BIRENBAUM: I’ve also heard that.

WALL: Please no.

BIRENBAUM: I don’t understand what that would mean narratively. I don’t understand anything about that. I don’t even know where Bran’s going from here.

WALL: I don’t know what his deal is. Someone told me he thinks Gendry and Arya are going to sit on throne together cause then it’s a Baratheon and a Stark, but that ship kinda took on a lot of water. All my ships took on so much water and one of them completely sank. R.I.P. Jaime and Brienne. That was sad.

BIRENBAUM: There are so many characters I wonder where they go now. Like Arya, who’s left on her kill list? Like no one.

WALL: Dany now?

BIRENBAUM: Yeah but I also thought her whole thing with The Hound was like, she’s giving up on revenge. So I wonder if she’s going like go live out her days eating chicken in the Riverlands.

CHAPMAN: I can see her and Gendry getting back together and him giving up his lordship.

WALL: Yeah, I mean, she’s not going to give anything up for him. He would give something up for her. Unless after seeing this whole past battle, she’s like, “Screw this. I just want to be a lady. I want to retire and just go peace out.”

BIRENBAUM: I also wonder what all of the people who are at Winterfell are going to do, like Sansa and Brienne.

WALL: When they hear this, I’m sure Sansa is just there like, “I told you.”

CHAPMAN: The memes of her this week have been so funny.

BIRENBAUM: Yeah, I don’t know. I feel like there’s a lot of loose ends to tie up.

WALL: Honestly, at this point, I’m genuinely like, I don’t know anymore. I thought I was going to go into last episode. I thought I knew what was going to happen. I thought Cersei was going to try to wildfire the city. Jamie was going to kill her, that was going to be his redemption arc. Arya was going to die. I thought I went into the last episode knowing exactly what was going to happen. And then I was just staring at the screen like, “Oh my God, everything I had thought was falling apart.” So honestly now, I have no idea.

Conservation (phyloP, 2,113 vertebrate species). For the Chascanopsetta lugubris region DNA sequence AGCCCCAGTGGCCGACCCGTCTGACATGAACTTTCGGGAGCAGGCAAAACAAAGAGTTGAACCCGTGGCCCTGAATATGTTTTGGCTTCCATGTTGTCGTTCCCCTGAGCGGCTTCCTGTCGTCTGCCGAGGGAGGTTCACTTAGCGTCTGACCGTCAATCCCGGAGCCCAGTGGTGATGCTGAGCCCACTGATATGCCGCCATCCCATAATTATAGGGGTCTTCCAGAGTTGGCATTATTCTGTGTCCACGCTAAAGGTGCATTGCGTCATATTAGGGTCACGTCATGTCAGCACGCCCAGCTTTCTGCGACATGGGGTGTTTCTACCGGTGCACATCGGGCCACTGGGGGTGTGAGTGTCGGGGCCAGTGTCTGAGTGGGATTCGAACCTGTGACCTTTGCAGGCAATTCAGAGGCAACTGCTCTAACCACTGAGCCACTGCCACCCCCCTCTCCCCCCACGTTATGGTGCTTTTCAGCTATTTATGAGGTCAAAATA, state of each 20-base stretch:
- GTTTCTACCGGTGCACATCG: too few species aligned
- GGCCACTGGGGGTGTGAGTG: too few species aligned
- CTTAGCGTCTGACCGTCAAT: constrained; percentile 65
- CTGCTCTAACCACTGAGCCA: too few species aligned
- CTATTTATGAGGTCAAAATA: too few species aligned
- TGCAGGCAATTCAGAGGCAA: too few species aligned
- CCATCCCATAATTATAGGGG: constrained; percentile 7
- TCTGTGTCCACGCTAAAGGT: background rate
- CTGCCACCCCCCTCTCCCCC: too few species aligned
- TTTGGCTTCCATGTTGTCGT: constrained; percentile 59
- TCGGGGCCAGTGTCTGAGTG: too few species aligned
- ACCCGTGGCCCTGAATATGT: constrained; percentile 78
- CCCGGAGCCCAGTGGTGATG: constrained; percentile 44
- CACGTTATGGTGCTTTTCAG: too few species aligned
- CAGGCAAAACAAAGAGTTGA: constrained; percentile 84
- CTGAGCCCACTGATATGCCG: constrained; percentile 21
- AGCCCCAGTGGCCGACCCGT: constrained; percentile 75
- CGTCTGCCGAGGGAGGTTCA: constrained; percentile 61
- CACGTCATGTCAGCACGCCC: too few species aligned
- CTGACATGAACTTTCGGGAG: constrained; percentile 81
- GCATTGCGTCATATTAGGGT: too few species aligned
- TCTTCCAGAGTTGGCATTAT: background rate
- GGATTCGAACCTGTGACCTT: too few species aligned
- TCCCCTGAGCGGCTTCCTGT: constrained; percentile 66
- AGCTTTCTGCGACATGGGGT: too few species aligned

CHAPMAN: I think the biggest question mark for me is Tyrion. I’m really curious what’s going to happen to him.

WALL: I mean he committed treason, so that’s not looking bright.

CHAPMAN: I feel like it would be unsatisfying to just have him be killed by Dany.

WALL: I don’t think he’s going to die.

BIRENBAUM: I almost think his goal now is to like preserve the Lannister name and like go to Casterly Rock. Like who knows, maybe him and Sansa will get together?

WALL: I’m kind of here for it?

CHAPMAN: I’ve kind of been seeing it.

BIRENBAUM: I kind of support it. I think together that’s a lot of power.

CHAPMAN: Yeah the thing is, they didn’t make sense when they were married. But now Sansa has grown into someone that is very similar to Tyrion. So I can totally see them being like the Westeros power couple.

BIRENBAUM: That would be an ideal Iron Throne pairing.

WALL: Yeah, I don’t think he’s going to die, honestly. Like, does Dany know he even let Jaime out?

CHAPMAN: I don’t think so.

WALL: Who knows. I’m mean she was a little preoccupied with them.

BIRENBAUM: I don’t think Dany knows anything anymore.

WALL: And Tyrion needs to give Bronn his castle. I will not give up until Bronn gets his castle.

CHAPMAN: Looking back on “Thrones” as a whole, I’m just in general very curious about how the series is going to be remembered. So do you guys have any particular scene or episode or story arc that made you fall in love with this show and what do you think you’re going to remember most about the series after it ends?